RWD

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Re: Precious Metals
« Reply #262 on: November 03, 2019, 08:54:20 PM »
Mathematically, it is obvious that the only way you get richer is by making others get poorer.

Not only is this not obvious, it is actually wrong. Wealth is not a zero sum game.

maizeman

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Re: Precious Metals
« Reply #263 on: November 03, 2019, 08:54:46 PM »
Mathematically, it is obvious that the only way you get richer is by making others get poorer.
False. This is the mistake in your thinking which causes all the others. If this was true then there would be no doubt that precious metals would be as reliable as anything else. But it is wrong. New wealth can be generated without making anybody poorer. As an example, I have done consulting work for the gold mining industry, who produce previously worthless microscopic gold from the ground and turn it into what you call wealth. Well, it turns out things beside gold have value too, in fact collectively the other things have a lot more value. Any time a new thing is created that people find more valuable than before, new wealth is created, and nobody needs to be harmed in the process (although I agree there are often externalities). That is the entire point of this forum.

+1 to this point by Radagast. It's possible to grow the total pie of wealth, not only to take from someone else to give to yourself.

If wealth was constant, people would have have a much higher standard of living 400 years ago than today, as the same amount of wealth would be spread much more thinly across a much larger population.

js82

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Re: Precious Metals
« Reply #264 on: November 04, 2019, 07:28:29 PM »
Mathematically, it is obvious that the only way you get richer is by making others get poorer.

On paper, perhaps.  In practice, nonsense.

Most of the energy we use on our planet comes from the sun, either directly(solar energy) or indirectly(growing plants, hydroelectric power, technically even fossil fuels).  In the end, harnessing that energy to do work, be it by growing crops or generating electricity to do/make useful things, makes someone richer.  If done in the right way, it makes that person richer without generating negative externalities for others.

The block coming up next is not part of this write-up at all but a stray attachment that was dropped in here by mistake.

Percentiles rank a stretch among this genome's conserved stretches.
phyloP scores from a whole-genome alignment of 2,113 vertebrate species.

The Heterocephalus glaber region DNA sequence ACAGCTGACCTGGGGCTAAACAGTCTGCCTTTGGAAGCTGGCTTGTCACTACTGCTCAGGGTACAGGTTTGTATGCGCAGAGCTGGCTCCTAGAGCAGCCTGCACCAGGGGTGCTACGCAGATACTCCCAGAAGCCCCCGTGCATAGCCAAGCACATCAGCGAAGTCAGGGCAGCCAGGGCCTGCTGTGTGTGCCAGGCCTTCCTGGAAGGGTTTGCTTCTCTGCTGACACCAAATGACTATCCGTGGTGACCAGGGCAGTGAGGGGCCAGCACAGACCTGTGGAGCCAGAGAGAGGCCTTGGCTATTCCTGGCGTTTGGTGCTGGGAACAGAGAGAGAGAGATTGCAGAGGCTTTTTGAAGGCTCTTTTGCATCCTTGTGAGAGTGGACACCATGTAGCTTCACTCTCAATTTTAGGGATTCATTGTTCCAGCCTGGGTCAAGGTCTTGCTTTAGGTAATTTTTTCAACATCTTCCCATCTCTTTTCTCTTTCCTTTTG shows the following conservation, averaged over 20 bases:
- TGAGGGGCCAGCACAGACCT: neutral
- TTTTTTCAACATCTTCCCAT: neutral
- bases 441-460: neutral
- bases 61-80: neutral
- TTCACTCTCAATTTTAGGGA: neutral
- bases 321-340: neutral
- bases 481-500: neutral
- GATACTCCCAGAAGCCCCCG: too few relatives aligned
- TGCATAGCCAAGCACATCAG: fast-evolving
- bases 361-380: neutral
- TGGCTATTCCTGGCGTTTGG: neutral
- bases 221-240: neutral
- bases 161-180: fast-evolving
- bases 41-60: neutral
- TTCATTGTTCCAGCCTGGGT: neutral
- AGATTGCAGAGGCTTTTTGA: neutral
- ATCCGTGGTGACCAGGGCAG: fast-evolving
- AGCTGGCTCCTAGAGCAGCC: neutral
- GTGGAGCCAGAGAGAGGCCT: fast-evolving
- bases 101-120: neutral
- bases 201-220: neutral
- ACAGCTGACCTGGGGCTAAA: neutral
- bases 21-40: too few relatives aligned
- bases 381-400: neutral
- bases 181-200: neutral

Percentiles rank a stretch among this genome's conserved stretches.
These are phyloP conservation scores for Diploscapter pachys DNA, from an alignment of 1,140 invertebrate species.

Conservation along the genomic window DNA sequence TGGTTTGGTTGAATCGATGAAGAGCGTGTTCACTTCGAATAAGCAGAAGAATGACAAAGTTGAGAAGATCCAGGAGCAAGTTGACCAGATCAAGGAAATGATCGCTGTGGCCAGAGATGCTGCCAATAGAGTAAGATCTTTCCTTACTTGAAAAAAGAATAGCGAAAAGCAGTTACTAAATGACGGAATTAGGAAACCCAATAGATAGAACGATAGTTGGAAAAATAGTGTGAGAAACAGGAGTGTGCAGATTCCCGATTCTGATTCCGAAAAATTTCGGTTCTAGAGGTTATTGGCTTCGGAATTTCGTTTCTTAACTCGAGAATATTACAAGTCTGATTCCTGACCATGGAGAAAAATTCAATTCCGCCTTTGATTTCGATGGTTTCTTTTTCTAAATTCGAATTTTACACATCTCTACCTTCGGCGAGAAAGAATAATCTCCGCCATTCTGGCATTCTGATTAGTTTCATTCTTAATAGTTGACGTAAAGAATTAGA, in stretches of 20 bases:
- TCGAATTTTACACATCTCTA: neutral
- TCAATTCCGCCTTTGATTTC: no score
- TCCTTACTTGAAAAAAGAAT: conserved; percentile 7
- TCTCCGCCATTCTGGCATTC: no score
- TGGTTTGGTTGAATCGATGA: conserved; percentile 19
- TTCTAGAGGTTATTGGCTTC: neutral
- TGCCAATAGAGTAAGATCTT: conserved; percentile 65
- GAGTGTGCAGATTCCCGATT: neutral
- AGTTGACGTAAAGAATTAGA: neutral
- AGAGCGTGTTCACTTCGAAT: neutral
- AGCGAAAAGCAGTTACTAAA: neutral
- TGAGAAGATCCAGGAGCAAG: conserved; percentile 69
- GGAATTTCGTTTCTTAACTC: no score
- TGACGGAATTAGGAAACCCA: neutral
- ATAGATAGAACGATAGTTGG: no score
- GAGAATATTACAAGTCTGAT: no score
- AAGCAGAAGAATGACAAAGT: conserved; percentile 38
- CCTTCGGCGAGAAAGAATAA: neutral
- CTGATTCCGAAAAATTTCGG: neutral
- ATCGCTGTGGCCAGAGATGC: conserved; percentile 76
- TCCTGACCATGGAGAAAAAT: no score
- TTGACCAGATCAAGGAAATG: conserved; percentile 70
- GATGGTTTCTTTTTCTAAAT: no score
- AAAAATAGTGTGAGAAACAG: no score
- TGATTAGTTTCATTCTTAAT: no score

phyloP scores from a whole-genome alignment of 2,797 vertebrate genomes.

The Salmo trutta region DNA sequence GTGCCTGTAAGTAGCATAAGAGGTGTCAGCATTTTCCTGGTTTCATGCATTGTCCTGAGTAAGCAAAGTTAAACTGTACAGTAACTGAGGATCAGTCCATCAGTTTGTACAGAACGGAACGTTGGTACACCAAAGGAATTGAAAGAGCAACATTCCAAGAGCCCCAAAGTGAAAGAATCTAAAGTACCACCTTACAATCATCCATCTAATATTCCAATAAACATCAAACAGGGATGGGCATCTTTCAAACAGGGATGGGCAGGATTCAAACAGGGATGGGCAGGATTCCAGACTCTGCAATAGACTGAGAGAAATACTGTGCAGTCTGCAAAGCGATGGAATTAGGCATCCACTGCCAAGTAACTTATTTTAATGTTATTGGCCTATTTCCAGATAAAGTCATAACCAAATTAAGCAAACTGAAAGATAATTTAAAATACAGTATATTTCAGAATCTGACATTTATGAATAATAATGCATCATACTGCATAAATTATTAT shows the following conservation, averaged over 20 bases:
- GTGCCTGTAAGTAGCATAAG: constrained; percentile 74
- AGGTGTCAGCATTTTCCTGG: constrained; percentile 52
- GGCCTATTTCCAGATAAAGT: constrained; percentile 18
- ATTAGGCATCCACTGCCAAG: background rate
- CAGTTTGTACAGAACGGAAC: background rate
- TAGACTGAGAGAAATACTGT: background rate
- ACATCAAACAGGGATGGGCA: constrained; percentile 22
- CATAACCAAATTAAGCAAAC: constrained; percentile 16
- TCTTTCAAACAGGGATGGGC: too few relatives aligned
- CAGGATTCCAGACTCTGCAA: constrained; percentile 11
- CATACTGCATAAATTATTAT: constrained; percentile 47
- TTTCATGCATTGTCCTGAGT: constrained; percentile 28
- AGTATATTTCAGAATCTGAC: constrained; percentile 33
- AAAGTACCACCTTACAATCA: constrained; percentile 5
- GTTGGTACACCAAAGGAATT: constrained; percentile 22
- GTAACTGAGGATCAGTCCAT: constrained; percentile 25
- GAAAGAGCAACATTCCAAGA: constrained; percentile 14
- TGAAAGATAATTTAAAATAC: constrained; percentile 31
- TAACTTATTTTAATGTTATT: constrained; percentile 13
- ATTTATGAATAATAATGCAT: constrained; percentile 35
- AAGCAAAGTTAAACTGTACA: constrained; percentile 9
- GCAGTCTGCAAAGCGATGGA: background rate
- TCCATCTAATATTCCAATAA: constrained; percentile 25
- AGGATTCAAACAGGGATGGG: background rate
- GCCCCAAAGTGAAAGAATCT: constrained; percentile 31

Furthermore, productivity/efficiency gains are a direct refutation of your assertion.

Paul990

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Re: Precious Metals
« Reply #265 on: November 28, 2019, 01:01:02 AM »
I agree that is likely true over some very long time period.  Question: who keeps a $100 bill in their pocket for decades?  If you simply put the $100 bill in the bank and collect interest the calculus changes a lot. 
What interest Telecaster?
Not everybody lives in the USA

If you put the $100 in a diversified basket of stocks then there is no question who comes out ahead.
... unless you choose the wrong timing and/or the wrong basket of stocks...


As we constantly compare gold's and stock's performance, let's expand for a moment on the subject Why stocks have performed so good.
What will happen to the stock markets when the central banks stop pumping trillions in the financial markets?
Because this is the dilemma the central banks are in: It's not weather lowering or not interest rates but weather keeping pushing up the financial markets or not.
Well, actually it's no dilemma. They will keep sustaining the financial markets, but the result of that is not only currency debasement but also increasing wealth inequality: those inside the financial markets profit from it, those outside of it don't.

This is Peter Shiff:
Quote
When you buy an asset and you incur debt, inflation makes you rich because it wipes out the value of the money you borrowed and now you’re left with the real asset that you purchased. But who gets wiped out? The savers. Who are the savers? The average guy who’s got a 401K or a pension. He’s got an annuity. He’s got cash value in life insurance. He’s got bonds. He’s got some savings — he’s getting wiped out.
And so the people who levered up to buy assets, which are generally richer people, have gotten richer, and the people who haven’t done that, who aren’t as sophisticated, don’t have the incomes or the assets to do that, you know, they’re just trying to save their money. Well, they’re getting eviscerated.


Two pages ago I already quoted Blackrock mentioning that a Gold Standard would prevent the Central Banks from producing currency at will.
It's no coincidence that this increase of wealth inequality has been boosted after the GS was abandoned by the USA.


Paul990

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Re: Precious Metals
« Reply #266 on: November 28, 2019, 01:27:51 AM »
Cash is just a tool. It's not an investment, and it's not useful or interesting to talk about the value of gold vs the value of fiat currency unless you're literally stuffing your mattress with $5 bills.
@Walt, you are right in that talking about gold here doesn't distinguish between its currency and its investment side.
Gold is both. (Silver too)
Gold is the only thing being at the same time currency (money, means of payment) and asset (investment, commodity).

As you say, there is no point in comparing a currency with an asset, but in this case, we were comparing gold as currency and fiat.
In general, gold-currency stores value (purchasing power) better than fiat-currency.
Don't forget that unlike many here, for me fiat-currency is not a synonym for $


All in all, I believe that any situation is different and planning for it is complicated if not impossible and this is why having diversification (gold AND currencies in a safe AND stocks, ...) is the key.